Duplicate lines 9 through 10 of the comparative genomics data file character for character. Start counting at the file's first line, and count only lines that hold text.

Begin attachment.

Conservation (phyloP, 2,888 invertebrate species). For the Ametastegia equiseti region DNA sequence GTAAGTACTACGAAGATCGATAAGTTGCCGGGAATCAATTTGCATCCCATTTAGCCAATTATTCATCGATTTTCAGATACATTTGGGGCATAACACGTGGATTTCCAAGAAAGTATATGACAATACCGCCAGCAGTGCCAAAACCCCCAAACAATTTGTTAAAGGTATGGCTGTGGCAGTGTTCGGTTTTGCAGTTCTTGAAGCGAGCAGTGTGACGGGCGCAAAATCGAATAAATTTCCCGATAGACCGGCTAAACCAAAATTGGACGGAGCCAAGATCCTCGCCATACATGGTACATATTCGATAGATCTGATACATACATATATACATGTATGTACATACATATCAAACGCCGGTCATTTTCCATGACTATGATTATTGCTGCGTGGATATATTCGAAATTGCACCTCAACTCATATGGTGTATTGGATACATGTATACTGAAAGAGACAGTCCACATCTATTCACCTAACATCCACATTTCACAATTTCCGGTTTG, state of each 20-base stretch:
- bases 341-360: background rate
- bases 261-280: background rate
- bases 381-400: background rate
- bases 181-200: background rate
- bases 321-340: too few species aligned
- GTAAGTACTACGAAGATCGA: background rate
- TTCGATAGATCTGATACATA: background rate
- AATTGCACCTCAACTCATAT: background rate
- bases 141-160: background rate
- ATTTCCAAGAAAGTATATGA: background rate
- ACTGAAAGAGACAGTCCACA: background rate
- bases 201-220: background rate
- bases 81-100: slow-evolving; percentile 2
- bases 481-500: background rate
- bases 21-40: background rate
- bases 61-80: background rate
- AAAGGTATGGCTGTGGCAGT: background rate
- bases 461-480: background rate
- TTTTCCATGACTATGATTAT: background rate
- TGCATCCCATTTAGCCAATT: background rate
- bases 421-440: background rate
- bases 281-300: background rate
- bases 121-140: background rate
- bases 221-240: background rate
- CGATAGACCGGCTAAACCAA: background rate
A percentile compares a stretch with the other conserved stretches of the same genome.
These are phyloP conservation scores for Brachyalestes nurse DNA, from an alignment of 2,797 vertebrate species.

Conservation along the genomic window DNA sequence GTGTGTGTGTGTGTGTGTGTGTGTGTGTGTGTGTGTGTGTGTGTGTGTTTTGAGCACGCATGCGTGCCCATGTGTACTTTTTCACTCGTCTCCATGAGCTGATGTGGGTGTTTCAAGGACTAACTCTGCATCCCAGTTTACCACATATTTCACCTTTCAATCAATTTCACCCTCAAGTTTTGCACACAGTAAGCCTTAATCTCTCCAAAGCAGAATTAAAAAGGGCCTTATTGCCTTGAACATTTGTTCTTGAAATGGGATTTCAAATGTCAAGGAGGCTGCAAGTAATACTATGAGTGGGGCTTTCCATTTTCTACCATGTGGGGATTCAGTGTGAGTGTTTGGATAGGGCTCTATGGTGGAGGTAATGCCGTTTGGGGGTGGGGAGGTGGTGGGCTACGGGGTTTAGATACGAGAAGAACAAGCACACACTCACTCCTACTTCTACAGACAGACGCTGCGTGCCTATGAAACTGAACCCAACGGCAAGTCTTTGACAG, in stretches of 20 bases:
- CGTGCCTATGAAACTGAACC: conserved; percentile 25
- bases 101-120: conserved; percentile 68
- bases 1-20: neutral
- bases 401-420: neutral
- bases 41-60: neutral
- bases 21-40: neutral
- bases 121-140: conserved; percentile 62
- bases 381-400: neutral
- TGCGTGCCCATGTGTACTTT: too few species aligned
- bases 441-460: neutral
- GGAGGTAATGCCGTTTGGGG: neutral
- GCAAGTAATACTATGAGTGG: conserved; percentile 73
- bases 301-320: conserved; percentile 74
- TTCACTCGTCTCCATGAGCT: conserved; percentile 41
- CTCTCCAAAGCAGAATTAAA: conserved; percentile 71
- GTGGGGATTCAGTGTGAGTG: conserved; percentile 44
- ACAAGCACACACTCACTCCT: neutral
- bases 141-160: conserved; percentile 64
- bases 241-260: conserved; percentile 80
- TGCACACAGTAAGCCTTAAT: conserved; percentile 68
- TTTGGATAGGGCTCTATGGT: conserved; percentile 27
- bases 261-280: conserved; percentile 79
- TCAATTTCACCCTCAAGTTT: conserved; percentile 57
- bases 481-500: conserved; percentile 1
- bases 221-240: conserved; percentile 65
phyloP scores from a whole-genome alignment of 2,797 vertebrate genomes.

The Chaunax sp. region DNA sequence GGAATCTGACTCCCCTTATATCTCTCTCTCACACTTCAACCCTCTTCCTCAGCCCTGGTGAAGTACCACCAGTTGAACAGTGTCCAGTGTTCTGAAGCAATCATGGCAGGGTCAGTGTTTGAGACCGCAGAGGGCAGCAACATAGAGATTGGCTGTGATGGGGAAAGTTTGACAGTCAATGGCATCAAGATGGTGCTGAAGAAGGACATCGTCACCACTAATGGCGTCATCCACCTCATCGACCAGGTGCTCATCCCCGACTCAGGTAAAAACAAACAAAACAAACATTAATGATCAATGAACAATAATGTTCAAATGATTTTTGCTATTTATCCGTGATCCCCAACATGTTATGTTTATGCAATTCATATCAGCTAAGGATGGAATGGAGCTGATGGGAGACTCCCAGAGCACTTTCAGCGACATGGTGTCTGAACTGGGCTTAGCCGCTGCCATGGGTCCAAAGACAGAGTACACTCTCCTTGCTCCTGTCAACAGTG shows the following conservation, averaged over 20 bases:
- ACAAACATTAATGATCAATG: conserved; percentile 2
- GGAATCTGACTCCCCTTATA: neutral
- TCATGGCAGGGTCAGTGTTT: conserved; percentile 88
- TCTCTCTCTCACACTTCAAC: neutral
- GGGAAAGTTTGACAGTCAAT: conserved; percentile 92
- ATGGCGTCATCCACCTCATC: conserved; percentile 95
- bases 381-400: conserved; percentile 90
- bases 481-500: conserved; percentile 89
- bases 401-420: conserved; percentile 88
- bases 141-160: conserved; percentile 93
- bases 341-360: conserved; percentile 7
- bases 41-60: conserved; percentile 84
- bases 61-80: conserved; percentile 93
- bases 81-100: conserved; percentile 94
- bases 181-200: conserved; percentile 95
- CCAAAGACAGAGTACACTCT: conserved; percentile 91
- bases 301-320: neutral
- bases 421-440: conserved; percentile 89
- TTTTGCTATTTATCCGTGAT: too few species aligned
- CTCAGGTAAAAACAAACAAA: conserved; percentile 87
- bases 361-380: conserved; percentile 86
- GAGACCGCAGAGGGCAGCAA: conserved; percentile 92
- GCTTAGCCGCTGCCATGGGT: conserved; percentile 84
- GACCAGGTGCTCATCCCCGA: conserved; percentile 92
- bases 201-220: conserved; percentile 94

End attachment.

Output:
- AATTGCACCTCAACTCATAT: background rate
- bases 141-160: background rate